• Transportation

Podcasts and Videos

View videos about NJIT Career Development Services: Programs and Services

  • Get to Know Career Services ( coming soon )

  • Introduction to Co-op

  • On-Campus Recruitment Workshop Video

  • Careers with Federal Government

 

What Happens at an Interview

The interviewing process can be scary if you don't know what to expect. All interviews fit a general pattern. While each interview will differ, all will share three common characteristics: the beginning, middle, and conclusion.

The typical interview will last 30 minutes, although some may be longer. A typical structure is as follows:

  • Five minutes--small talk
  • Fifteen minutes--a mutual discussion of your background and credentials as they relate to the needs of the employer
  • Five minutes--asks you for questions
  • Five minute--conclusion of interview
  • As you can see, there is not a lot of time to state your case. The employer may try to do most of the talking. When you do respond to questions or ask your own, your statements should be concise and organized without being too brief.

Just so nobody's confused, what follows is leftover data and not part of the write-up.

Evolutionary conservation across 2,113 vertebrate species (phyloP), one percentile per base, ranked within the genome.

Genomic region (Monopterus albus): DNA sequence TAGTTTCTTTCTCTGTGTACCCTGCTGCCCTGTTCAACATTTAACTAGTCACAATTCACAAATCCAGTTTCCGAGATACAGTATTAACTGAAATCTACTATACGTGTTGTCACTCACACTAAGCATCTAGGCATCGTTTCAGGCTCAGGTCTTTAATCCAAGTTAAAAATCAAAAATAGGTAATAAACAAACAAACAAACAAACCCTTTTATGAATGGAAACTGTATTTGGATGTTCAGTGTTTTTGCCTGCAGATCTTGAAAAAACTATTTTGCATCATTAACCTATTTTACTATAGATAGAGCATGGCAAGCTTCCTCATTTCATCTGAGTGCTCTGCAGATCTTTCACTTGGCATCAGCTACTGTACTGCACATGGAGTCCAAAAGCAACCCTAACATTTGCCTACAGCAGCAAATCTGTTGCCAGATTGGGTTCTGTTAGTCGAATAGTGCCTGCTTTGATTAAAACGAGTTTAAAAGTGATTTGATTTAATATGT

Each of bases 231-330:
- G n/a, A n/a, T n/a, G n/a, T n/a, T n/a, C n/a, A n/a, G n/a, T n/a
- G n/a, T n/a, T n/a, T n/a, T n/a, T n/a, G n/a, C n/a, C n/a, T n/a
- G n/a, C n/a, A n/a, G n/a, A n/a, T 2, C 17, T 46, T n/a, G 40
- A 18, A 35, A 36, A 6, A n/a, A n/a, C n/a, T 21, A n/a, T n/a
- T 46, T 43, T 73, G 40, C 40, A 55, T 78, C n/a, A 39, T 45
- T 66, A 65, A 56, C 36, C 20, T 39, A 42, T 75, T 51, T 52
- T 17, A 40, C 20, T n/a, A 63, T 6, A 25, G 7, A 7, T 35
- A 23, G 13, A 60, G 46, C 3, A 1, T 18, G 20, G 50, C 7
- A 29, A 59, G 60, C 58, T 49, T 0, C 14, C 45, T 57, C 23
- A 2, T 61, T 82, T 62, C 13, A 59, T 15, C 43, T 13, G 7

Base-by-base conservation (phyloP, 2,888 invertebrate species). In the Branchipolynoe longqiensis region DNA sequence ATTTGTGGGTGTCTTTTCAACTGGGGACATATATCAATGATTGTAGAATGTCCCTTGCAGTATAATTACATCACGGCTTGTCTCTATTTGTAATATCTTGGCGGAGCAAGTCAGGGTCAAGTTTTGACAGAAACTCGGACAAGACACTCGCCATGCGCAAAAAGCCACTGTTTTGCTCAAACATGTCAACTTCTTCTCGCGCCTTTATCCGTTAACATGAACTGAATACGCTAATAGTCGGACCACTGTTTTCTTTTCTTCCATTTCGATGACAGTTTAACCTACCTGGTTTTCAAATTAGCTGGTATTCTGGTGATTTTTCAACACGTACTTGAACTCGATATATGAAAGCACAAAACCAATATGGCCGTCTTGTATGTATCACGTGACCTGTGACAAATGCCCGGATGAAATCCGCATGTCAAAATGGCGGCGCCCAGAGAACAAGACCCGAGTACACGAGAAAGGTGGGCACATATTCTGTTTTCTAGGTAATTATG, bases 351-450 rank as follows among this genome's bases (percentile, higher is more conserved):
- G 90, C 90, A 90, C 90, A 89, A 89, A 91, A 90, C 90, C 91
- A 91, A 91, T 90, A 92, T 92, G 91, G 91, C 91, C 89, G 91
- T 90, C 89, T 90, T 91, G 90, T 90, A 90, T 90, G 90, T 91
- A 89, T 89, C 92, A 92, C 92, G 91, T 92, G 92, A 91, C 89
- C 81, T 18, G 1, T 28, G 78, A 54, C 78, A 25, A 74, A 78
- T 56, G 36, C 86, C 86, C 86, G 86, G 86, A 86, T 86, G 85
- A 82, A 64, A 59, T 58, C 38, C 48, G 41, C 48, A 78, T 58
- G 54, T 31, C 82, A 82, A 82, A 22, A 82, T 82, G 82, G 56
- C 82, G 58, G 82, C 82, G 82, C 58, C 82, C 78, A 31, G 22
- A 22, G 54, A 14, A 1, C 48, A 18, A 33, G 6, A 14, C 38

It Starts Before You Even Say Hello

The typical interview starts before you even get into the inner sanctum. The recruiter begins to evaluate you the minute you are identified. You are expected to shake the recruiter's hand upon being introduced. Don't be afraid to extend your hand first. This shows assertiveness.It's a good idea to arrive at least 15 minutes early. You can use the time to relax. It gets easier later. It may mean counting to ten slowly or wiping your hands on a handkerchief to keep them dry.

How's Your Small Talk Vocabulary?

Many recruiters will begin the interview with some small talk. Topics may range from the weather to sports and will rarely focus on anything that brings out your skills. Nonetheless, you are still being evaluated.Recruiters are trained to evaluate candidates on many different points. They may be judging how well you communicate on an informal basis. This means you must do more than smile and nod.

The Recruiter Has the Floor